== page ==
The Bible gives no instruction as to whether the birth of Christ should be celebrated or not, but the early church refused to. One reason was that the unbelieving, superstitious people of their day celebrated birthdays and anniversaries and they didn’t want to emulate those practices.
Frankly, birthdays are a big deal in my family, and though my wife and I seldom celebrate our anniversary on the actual date, we eventually find time for an enjoyable anniversary dinner. I feel uncontaminated by either of the aforementioned practices.
A second reason the early church refused to celebrate Christ’s birth (and I resonate with this one) was that they feared that if they did, it might receive too much attention and eventually overshadow the event and paramount importance of His resurrection.
There was a valid concern, if I’ve ever heard one, because that is precisely what has happened!
In the fourth century, it was declared that Dec. 25 would be the date that Christians should celebrate the birth of their Redeemer.
The reason for the selection of Dec. 25 was that the days were getting longer and the 25th was when the Romans celebrated the “Feast of the Sol Invictus” (the unconquerable sun).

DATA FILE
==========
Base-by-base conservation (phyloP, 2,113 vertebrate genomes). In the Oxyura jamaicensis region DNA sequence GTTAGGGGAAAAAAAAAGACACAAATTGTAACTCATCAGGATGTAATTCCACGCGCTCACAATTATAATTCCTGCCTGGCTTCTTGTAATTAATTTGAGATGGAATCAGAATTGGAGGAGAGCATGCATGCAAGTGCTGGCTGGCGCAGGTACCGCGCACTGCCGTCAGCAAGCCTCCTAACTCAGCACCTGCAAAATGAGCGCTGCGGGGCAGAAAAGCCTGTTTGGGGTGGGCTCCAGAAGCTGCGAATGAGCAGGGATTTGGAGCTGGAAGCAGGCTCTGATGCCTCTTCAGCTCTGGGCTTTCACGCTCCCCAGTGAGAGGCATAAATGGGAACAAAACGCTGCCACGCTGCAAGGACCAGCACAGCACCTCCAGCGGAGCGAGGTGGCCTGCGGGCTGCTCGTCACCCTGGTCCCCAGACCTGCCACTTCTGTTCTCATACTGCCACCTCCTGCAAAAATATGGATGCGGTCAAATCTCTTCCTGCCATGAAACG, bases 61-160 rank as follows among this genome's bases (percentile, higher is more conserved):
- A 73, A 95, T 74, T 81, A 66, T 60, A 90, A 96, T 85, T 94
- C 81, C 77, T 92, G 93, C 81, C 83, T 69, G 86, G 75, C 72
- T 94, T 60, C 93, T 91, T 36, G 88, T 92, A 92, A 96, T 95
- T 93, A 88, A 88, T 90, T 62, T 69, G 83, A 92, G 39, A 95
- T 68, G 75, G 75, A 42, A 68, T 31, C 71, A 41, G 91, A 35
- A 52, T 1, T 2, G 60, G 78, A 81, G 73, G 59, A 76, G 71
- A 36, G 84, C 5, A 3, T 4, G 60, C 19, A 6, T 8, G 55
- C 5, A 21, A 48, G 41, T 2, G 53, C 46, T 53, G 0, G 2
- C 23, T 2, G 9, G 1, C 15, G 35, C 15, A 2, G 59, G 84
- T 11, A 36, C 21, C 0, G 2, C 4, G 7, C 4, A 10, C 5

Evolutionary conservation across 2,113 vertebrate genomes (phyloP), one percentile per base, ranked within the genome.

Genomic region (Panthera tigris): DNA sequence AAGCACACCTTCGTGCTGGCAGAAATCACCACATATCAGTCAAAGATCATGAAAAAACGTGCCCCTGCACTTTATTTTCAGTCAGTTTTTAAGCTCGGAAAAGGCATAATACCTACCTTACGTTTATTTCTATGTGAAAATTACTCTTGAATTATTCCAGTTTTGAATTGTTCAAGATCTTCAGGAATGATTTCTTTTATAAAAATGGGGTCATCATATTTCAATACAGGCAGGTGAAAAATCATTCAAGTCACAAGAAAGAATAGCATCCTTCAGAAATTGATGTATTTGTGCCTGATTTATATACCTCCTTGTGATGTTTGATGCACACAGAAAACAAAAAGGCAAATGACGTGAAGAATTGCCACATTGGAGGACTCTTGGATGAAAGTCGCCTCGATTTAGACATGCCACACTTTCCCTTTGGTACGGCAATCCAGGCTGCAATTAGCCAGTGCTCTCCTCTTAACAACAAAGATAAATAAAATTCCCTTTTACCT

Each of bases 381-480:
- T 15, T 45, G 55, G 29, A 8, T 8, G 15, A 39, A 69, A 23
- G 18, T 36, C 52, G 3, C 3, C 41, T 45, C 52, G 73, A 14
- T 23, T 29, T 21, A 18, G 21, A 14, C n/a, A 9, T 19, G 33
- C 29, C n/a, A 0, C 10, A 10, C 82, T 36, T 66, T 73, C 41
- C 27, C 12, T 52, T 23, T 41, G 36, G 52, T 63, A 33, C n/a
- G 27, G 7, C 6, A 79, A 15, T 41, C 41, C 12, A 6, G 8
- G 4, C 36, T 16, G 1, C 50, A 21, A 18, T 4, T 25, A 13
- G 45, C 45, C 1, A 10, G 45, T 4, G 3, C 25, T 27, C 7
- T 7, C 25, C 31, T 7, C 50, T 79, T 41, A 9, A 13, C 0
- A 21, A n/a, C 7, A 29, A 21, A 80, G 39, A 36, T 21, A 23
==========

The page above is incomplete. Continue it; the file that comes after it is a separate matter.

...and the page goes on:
We’re not competing with the sun anymore. Materialism has become the new sun to marginalize the True Son.
British author, journalist and Baptist pastor Jonathan Skinner decided he should go after the white bearded, rosy-cheeked, chubby representative of Christmas.
He wrote, “A white-bearded old man has thrown the baby out of the cradle, and his trinket-filled grotto has replaced a rustic stable … The spiritual has been swallowed by the secular, the sacred obliterated by sentiment. Christmas has been gutted of its meaning.”
Skinner was pretty tough on the pudgy fellow, but I get his point.
However, I prefer exalting the Savior, rather than attacking Santa. And Jesus is much more intriguing than any of the other tinsel or paraphernalia anyway.
Joining the dots is the answer. There was a cradle and it contained the Christ-child. Christ went to the cross, which landed Him in a crypt, but it couldn’t hold Him.
Defeating death and the grave, He left the crypt empty so that hearts can be full. And, He’s coming back as a conqueror, wearing a crown.
May I suggest that this Christmas, in our reading and in our contemplations, that we take time to get the bigger picture?
“This is how the birth of Jesus the Messiah came about …” (Matthew 1:18). … This same Jesus, who has been taken … into heaven, will come back in the same way you have seen him go …” (Acts 1:11)
Don’t forget to join the dots … and have a wonderful Christmas!
Pastor Ross Helgeton is the senior pastor of Evangelical Free Church of Erskine.
— Faith & Reflection